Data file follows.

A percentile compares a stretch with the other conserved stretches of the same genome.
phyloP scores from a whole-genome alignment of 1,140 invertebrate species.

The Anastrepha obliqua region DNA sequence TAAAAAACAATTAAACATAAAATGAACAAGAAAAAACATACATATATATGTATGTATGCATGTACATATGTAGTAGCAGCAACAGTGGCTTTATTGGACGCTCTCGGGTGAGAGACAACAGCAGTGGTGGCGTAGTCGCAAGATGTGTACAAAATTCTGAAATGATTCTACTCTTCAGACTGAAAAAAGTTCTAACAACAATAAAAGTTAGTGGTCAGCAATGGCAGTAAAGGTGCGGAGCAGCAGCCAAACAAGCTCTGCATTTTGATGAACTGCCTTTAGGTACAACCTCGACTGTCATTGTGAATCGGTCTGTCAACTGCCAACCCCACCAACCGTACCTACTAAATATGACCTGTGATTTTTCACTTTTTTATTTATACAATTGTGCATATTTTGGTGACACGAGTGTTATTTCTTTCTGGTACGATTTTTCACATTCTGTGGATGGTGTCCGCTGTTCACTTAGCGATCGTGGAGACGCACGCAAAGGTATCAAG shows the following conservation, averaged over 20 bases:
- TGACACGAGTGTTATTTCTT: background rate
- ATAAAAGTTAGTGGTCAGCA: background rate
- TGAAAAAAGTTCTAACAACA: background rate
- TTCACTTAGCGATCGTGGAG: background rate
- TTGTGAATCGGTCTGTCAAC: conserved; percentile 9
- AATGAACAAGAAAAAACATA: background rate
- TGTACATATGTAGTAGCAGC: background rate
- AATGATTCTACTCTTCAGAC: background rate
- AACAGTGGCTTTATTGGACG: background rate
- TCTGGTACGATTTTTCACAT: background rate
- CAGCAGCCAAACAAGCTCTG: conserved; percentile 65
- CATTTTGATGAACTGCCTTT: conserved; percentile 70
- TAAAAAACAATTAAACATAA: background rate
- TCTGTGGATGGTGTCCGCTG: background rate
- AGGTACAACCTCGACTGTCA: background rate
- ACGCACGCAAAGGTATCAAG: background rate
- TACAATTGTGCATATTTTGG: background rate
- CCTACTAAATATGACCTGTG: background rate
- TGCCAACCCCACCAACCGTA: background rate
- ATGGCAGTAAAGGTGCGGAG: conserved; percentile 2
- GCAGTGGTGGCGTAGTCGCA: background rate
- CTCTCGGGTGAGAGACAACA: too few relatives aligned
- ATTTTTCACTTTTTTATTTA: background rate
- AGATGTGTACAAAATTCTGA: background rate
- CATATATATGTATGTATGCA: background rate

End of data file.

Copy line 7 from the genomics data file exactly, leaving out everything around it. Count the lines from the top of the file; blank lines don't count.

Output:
- TTCACTTAGCGATCGTGGAG: background rate